Much like the rest of the world, the Middle East followed closely after the change of government in Israel, and Arab media has extensively covered the swearing-in of the Bennett-Lapid administration.
Arab outlets focused heavily on the identity of the incoming premier, Naftali Bennett; on the historic integration of an Arab party in the coalition; and on the windup of Benjamin Netanyahu's 12-year tenure.
Some outlets, such as Qatar's Al-Jazeera, even broadcast large parts of the Knesset session live.
"After yesterday's vote on a new government led by Naftali Bennett, which won the support of 60 members [of Knesset] and whose broad composition includes eight parties from the right and left and even the Islamic Movement faction led by Mansour Abbas, the 12-year tenure of Benjamin Netanyahu has ended," the London-headquartered Arabic international newspaper Asharq Al-Awsat, which airs the line of the Saudi government, reported Monday morning.
The newspaper also noted that the new government will also include an Arab minister — Issawi Frej of Meretz, who serves as regional cooperation minister.
Al-Quds-Al-Arabi, a widely popular newspaper that leads an anti-Israeli line, led with "Netanyahu spearheads the opposition and launches an attack on the government for change."
The London-based paper described Bennett as "the leader of the far-right" and mentioned the chaotic Knesset session that preceded his swearing-in.
"The Knesset vote on the government for change concludes a political crisis of four consecutive elections in two and a half years, and also brings an end to Netanyahu's rule, which lasted 12 consecutive years," Al-Quds-Al-Arabi relayed to its readership.
"Netanyahu failed to form a government after four elections in Israel, but he did not accept the loss and announced that he would continue to lead the opposition until this 'weak and dangerous' government falls within a short period of time."
The Hezbollah-affiliated Lebanese newspaper Al-Akhbar led with "a government of contrasts falls heir to power; Netanyahu stays on the rostrum."
"Israel has entered a new age after the end of the Benjamin Netanyahu era, temporarily for the time being. It will be replaced by a coalition comprised of elements from all over the political spectrum — from the extreme right to the left, and some Arab factions," Al-Akhbar reported.
The Beirut-based daily did not hide its surprise by the composition of the newly inaugurated administration.
"Out of all the possible scenarios, the one that had the slimmest chances came to be."
The paper, which reflects a line affiliated with the Shi'ite terrorist group, also covered Bennett's remarks, who stated in his speech in Knesset that the country's policies on Iran, the nuclear agreement, Syria, Lebanon and the Palestinian issue were not expected to change.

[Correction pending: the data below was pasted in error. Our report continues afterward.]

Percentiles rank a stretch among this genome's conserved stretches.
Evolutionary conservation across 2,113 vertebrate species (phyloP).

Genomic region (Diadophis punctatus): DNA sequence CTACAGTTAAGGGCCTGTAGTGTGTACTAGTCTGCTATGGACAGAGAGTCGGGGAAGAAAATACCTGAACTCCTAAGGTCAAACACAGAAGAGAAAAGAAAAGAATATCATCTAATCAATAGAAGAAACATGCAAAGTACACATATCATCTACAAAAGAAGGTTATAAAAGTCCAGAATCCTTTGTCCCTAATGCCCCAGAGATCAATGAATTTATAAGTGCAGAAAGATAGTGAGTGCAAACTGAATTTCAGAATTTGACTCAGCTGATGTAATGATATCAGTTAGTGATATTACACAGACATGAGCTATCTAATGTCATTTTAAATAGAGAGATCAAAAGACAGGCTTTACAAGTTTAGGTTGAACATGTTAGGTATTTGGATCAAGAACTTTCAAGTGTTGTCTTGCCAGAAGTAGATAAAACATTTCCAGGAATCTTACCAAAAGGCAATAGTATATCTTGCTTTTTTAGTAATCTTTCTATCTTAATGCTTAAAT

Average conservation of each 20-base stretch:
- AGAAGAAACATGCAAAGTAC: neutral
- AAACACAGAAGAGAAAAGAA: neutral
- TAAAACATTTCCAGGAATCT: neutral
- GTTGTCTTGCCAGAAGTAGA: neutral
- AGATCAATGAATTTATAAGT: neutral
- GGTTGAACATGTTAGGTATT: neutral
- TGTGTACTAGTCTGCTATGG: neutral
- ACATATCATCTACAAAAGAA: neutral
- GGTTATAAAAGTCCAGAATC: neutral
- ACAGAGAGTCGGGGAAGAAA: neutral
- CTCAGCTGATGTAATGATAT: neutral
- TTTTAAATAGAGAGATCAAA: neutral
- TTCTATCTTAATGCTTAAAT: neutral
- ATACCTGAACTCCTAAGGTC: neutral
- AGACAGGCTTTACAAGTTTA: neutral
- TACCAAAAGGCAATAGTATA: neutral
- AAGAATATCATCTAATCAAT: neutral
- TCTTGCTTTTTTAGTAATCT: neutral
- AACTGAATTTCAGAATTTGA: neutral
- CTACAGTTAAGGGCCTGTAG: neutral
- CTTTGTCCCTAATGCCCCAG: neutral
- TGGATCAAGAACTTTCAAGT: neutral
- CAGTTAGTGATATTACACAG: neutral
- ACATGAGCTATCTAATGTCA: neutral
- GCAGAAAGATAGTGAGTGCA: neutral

However, Al-Akhbar also mentioned the outgoing prime minister alleging that the new government would be reluctant to approve operations on Iranian soil if the United States ends up reviving the tattered 2015 nuclear accord.
Syrian regime mouthpiece Al-Watan also quoted Netanyahu's speech in Knesset in which he claimed the incoming government would be too weak to stand up to Iran.
Jordanian daily Al-Ghad tried to explain to the residents of the neighboring kingdom to the east who was the new prime minister in an article titled, "Who is Bennett? The Netanyahu protégé who took his place?"
"The hi-tech millionaire and former businessman heads the extremist Yamina party, calls for a liberalized economy, wider social openness and also the annexation of more than a third of the occupied West Bank," Al-Ghad wrote.
Lebanon's leading daily newspaper An-Nahar described Bennett in a similar approach, saying "he paved his own path next to his 'mentor' Netanyahu."
The Qatari-funded newspaper Al-Araby Al-Jadeed highlighted how quickly the new Israeli government has won the blessing and support of prominent world leaders.
"Biden and Merkel were first to congratulate the incoming prime minister," the report was titled.
The Monday morning edition of the paper featured a caricature of Netanyahu with an X sign on his head that resembled a bomb — perhaps a reference to his famous 2012 United Nations General Assembly speech against the Iranian nuclear program where he held up a bomb diagram.
The United Arab Emirates' Al-Etihad newspaper, like other Arab newspapers, summed up Netanyahu's tenure, which lasted 12 consecutive years. Similar to Al-Araby Al-Jadeed, the Al-Etihad story also highlighted Biden's statement in support of Israel's security.
The Saudi-based Al-Arabiya network voiced criticism at the inclusion in the coalition of the Islamist Ra'am party, which represents the southern faction of the Islamic Movement and the Muslim Brotherhood in Israel.
The channel, which is affiliated with the Saudi government, takes a hard line against the Muslim Brotherhood — hence the suspicion of Ra'am chair Mansour Abbas and his political movement.
Al-Arabiya's Twitter account shared a photo of Bennett shaking hands with Mansour Abbas, and wrote, "a handshake between Mansour Abbas, the Muslim Brotherhood's representative, and Israeli Prime Minister Naftali Bennett, after the Knesset vote on the new government."